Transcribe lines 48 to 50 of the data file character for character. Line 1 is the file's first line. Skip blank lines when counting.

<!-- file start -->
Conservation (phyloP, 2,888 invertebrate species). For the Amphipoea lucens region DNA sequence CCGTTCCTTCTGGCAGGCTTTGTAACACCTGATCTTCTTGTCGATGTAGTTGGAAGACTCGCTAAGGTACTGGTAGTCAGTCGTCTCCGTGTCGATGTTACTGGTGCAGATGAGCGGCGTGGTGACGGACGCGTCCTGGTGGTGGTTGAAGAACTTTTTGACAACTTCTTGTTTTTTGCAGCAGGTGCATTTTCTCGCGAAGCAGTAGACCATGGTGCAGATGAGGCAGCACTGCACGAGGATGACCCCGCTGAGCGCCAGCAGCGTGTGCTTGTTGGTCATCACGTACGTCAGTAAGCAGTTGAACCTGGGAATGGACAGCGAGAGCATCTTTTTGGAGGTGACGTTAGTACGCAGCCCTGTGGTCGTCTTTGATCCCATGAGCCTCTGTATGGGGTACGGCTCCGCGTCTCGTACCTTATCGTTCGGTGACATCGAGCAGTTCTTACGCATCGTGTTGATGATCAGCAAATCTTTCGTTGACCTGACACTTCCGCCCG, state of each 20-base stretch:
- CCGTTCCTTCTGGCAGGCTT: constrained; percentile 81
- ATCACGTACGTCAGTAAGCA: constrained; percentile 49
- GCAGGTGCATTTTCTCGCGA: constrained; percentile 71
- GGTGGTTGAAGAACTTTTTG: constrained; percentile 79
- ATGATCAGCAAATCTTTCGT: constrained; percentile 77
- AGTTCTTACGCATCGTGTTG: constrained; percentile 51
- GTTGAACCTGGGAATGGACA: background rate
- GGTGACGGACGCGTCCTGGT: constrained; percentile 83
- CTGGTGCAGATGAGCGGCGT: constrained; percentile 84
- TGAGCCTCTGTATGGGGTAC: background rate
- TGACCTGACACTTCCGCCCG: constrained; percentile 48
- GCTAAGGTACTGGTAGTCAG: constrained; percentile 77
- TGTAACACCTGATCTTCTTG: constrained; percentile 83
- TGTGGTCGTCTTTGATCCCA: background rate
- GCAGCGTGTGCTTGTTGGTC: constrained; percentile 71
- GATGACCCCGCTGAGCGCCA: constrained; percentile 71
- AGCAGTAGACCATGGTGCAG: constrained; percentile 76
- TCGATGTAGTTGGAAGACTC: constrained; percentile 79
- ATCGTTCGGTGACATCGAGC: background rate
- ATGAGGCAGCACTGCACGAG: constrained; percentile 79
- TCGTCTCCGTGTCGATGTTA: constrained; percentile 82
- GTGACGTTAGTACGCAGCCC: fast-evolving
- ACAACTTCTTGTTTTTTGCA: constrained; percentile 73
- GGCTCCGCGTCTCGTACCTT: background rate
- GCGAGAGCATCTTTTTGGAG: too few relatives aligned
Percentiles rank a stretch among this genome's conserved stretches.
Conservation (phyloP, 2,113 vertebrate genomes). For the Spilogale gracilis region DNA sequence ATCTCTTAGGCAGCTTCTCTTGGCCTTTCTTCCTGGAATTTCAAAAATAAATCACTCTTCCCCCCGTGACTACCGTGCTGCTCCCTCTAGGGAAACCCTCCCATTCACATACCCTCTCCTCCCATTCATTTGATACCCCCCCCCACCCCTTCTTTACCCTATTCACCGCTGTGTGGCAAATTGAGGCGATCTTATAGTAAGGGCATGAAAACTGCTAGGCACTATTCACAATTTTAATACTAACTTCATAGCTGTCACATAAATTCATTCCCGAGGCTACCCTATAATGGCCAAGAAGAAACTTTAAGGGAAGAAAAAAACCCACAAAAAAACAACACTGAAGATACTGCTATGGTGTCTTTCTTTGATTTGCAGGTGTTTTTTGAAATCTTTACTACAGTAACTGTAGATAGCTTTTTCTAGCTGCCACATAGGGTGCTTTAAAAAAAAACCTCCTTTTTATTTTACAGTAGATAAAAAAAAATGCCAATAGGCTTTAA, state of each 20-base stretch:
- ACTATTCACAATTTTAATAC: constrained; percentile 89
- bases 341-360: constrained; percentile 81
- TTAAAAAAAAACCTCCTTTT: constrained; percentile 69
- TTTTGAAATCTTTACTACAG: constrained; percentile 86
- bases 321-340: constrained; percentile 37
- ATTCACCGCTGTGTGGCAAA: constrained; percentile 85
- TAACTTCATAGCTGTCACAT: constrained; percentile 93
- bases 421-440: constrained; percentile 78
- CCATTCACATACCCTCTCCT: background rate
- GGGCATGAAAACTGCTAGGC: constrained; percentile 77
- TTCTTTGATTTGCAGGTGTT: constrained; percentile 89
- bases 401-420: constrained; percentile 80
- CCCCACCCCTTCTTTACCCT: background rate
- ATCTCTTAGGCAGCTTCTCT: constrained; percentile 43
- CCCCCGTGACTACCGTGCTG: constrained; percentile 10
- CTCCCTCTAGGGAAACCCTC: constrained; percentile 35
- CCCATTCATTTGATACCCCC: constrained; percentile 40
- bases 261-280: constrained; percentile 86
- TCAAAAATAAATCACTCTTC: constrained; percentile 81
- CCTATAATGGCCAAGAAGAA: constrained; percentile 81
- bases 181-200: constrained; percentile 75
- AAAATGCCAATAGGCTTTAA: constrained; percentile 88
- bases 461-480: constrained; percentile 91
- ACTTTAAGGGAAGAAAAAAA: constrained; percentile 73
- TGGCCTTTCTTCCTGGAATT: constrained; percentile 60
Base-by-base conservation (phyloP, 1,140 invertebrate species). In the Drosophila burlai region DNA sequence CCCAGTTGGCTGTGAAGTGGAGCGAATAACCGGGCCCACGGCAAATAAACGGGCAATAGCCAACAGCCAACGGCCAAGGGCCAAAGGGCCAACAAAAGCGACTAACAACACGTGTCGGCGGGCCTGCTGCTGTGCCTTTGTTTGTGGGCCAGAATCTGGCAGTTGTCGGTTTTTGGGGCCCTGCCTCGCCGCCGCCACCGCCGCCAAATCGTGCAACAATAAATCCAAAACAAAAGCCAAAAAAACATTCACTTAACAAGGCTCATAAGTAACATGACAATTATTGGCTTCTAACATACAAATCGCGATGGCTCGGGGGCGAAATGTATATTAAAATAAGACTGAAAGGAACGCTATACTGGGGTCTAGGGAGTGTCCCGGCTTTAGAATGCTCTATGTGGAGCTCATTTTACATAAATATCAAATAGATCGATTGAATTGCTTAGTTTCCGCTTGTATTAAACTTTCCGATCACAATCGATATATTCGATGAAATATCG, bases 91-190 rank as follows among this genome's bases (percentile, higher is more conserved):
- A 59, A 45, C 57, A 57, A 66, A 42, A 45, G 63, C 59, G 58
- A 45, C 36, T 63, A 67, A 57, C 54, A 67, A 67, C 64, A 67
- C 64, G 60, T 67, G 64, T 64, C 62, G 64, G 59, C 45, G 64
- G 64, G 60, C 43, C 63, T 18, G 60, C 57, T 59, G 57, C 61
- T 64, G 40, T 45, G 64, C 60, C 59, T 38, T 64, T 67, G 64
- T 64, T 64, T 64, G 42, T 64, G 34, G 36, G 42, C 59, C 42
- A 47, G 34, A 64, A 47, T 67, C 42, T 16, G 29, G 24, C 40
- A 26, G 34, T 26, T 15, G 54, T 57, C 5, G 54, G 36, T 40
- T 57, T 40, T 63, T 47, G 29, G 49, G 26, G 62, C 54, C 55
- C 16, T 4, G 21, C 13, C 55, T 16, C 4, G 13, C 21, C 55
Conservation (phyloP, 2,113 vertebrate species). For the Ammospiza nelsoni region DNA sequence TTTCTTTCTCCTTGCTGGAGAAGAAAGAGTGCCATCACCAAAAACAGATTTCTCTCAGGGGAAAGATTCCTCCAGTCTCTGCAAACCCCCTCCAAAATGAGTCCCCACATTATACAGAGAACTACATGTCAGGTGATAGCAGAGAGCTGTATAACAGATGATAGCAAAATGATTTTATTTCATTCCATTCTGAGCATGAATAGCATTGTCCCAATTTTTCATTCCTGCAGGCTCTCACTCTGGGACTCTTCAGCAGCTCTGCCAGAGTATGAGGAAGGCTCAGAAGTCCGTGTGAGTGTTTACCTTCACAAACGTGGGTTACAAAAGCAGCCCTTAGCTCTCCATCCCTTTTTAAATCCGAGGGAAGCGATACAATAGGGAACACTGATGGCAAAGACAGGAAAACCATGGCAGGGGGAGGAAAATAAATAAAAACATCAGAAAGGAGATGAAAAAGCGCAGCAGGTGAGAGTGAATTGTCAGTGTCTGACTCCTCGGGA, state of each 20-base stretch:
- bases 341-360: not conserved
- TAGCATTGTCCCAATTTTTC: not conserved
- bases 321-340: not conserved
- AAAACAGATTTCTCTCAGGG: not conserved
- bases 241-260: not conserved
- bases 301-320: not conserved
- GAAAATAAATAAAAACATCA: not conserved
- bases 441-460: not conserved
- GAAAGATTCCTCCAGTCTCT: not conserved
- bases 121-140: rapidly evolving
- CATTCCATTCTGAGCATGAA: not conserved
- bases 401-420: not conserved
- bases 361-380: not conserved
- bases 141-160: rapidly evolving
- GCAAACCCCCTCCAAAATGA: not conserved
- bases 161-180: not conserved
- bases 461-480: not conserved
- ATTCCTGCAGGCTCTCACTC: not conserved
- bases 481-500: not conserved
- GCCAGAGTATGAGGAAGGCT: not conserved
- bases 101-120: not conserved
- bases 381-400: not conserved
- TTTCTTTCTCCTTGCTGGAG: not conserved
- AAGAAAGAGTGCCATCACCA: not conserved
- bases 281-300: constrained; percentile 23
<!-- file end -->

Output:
- CCTATAATGGCCAAGAAGAA: constrained; percentile 81
- bases 181-200: constrained; percentile 75
- AAAATGCCAATAGGCTTTAA: constrained; percentile 88